Like GIs, most bank deposit agreement clients are retirement plans. Overall, investors indirectly buy bank deposit agreements by participating in their 401(k) or other workplace pension plans, but some financial institutions offer bank deposit agreements to individual investors. In both cases, bank deposit contracts are most often buyback and redemption investments that do not have a secondary market. They typically return more than savings accounts and government bonds, because the FDIC does not secure them and is also not backed by the confidence and solvency of the U.S. government. Instead, bank deposit contracts are secured by the creditworthiness of their banks and are still considered relatively safe (and therefore low-yielding) investments. The main risks associated with bank deposit agreements are interest rate risk and liquidity risk. If interest rates fall, there may be more investments in bank deposits than the bank can invest profitably. If interest rates rise, there may be fewer investments and more withdrawals, putting pressure on the bank to have much of the funds liquid.
Fixed-rate bank deposit agreements are also prone to inflation – for example, buying a five-year bank deposit contract eliminates the possibility of higher returns if interest rates rise during the holding period. These risks increase the overall risk of the bank itself, which is why bank supervisors assess the financing of bank deposit agreements and banking policies and practices related to the activity of bank deposit agreements. A trader or hedger who wishes to accept the actual delivery of a futures contract must first establish a long-term position and wait for a shorts supplier (seller) to send a delivery message. For gold futures, the seller agrees to deliver the gold to the buyer on the expiry date of the contract. The seller must have the metal – in this case gold – in an approved depot. This is illustrated by the implementation of comex approved electronic deposit coupons, necessary for delivery or acceptance. The three main types of deposit banks are credit unions, savings banks and commercial banks. The main source of funding for these institutions is customer deposits.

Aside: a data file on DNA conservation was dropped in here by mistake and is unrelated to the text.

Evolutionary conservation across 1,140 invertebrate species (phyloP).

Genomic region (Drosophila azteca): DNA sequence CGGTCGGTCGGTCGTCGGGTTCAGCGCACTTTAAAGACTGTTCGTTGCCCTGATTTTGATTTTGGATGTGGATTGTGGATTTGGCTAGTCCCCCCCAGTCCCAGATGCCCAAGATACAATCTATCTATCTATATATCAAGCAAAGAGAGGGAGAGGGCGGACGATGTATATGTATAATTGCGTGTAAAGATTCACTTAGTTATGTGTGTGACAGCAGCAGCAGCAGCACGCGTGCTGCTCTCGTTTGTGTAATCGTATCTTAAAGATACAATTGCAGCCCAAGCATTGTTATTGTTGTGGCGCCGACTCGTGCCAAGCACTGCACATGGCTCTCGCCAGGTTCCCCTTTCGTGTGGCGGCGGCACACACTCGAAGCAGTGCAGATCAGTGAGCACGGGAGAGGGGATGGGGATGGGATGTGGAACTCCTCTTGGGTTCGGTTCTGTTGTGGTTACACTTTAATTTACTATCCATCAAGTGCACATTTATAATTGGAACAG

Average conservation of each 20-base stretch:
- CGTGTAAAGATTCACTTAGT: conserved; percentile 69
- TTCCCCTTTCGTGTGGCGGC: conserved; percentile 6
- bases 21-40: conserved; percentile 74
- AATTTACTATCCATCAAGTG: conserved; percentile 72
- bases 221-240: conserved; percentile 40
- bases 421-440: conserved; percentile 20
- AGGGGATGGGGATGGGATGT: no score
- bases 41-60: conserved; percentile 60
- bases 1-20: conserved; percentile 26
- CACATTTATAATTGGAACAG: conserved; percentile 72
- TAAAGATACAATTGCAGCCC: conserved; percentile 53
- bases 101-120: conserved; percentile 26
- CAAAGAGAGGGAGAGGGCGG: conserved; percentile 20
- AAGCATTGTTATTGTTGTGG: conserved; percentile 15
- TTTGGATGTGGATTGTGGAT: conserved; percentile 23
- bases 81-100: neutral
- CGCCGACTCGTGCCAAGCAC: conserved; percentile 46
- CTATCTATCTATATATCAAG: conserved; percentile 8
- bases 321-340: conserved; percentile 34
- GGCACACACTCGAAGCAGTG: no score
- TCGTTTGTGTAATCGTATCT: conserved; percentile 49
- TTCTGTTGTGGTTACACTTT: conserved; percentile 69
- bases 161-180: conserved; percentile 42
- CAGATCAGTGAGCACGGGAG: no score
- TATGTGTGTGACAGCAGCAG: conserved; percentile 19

Deposits and accounts receivable are insured up to certain limits by the Federal Deposit Insurance Corporation (FDIC). Bank deposit contracts are similar to guaranteed investment contracts (GICs), except that they are granted by banks and not by insurance companies. The issuer (the bank) guarantees the investor`s return on investment and pays a fixed or variable interest rate until the end of the contract. . . .